Background: This study aimed to investigate the prevalence of diversion and injection of methadone and buprenorphine among clients receiving opioid pharmacotherapy treatment at community pharmacies in New South Wales (NSW), Australia.
Methods: A multi-site cross-sectional survey design was utilised using a self-complete questionnaire. Participants were 508 clients receiving supervised methadone (n=442) and buprenorphine (n=66) at 50 community pharmacies. Participants were surveyed about whether they had diverted their currently prescribed pharmacotherapy, whether they had injected methadone or buprenorphine, the frequency, desirability and duration of action of injecting, and the ease of availability of street-purchased pharmacotherapies.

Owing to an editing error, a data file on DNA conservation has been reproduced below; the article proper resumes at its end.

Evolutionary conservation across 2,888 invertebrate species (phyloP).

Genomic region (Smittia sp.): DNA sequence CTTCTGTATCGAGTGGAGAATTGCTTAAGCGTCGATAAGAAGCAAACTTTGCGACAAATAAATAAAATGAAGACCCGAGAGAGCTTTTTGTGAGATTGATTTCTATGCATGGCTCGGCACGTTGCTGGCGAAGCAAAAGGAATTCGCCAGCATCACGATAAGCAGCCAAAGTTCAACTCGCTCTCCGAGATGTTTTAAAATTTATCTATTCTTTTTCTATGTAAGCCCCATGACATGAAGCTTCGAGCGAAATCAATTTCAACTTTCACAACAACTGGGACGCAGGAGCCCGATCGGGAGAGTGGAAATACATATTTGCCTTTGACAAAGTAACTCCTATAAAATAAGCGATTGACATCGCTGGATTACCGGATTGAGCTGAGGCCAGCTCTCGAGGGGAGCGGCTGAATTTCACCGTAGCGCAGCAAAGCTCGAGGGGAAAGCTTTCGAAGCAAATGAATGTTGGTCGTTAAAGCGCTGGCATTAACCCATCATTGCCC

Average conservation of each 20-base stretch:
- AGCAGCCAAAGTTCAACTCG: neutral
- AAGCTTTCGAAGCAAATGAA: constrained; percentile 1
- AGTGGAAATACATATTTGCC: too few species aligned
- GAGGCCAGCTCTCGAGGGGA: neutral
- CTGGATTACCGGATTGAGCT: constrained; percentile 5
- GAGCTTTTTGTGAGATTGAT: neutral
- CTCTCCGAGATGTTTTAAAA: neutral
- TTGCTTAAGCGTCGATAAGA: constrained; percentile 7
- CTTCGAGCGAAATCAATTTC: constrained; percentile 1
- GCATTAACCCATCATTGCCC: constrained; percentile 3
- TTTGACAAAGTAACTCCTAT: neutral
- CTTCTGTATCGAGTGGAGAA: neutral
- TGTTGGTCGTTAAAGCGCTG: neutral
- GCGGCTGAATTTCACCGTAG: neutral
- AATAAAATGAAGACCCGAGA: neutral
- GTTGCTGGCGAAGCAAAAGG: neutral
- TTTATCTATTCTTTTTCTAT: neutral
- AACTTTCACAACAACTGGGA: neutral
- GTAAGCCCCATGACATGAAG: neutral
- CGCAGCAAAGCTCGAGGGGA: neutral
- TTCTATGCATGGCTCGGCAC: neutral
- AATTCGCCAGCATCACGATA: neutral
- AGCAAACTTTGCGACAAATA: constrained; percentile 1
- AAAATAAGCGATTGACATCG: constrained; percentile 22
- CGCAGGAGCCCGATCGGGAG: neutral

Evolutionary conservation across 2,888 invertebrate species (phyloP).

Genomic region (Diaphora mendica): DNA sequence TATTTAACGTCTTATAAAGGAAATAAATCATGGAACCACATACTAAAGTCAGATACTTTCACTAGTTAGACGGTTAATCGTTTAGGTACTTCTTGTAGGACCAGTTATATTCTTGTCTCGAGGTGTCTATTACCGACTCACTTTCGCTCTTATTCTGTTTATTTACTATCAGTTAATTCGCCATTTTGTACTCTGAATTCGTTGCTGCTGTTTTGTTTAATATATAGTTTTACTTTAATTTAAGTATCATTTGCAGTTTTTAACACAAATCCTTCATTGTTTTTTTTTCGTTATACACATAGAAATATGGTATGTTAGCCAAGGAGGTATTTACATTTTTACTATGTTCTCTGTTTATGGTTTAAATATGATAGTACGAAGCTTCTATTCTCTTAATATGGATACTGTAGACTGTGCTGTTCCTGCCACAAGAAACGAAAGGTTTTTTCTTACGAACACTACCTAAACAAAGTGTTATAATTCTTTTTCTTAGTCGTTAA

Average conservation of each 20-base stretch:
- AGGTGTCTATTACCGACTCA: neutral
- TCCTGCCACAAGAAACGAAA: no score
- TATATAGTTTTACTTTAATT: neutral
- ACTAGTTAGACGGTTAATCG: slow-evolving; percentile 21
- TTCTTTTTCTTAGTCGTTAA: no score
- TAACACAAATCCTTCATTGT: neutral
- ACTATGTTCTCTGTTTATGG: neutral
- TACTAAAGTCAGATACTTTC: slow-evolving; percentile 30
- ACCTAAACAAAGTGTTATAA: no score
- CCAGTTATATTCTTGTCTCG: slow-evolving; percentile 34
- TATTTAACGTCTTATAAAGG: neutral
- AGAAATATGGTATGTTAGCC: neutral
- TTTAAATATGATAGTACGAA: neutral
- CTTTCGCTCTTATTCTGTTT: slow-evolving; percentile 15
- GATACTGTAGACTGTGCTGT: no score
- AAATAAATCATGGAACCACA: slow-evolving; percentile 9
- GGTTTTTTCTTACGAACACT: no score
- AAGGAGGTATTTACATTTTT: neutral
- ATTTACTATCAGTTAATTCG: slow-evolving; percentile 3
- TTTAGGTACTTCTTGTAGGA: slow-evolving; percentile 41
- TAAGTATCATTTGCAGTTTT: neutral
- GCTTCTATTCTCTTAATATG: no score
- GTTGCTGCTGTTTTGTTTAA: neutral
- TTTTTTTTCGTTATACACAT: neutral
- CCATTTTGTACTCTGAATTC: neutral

Results: The prevalence of recent diversion was more than 10 times higher among those receiving buprenorphine compared to methadone, with 23.8% of buprenorphine-maintained participants reporting diverting their dose in the preceding 12 months. Seventeen percent of methadone clients had injected methadone in the preceding 12 months compared with 9.1% of buprenorphine clients over the same time period.
Conclusion: The higher prevalence of buprenorphine diversion compared to methadone diversion is likely to be due to its sublingual tablet formulation and difficulty associated with supervising its consumption compared to that of an oral liquid. Methadone diversion is also less prevalent likely due to the high levels of methadone take away provision, which also helps to explain the higher levels of recent methadone injecting compared to buprenorphine injecting. A clearer understanding of the motivations for diversion and injection of opioid pharmacotherapies, and the relationship between them is required.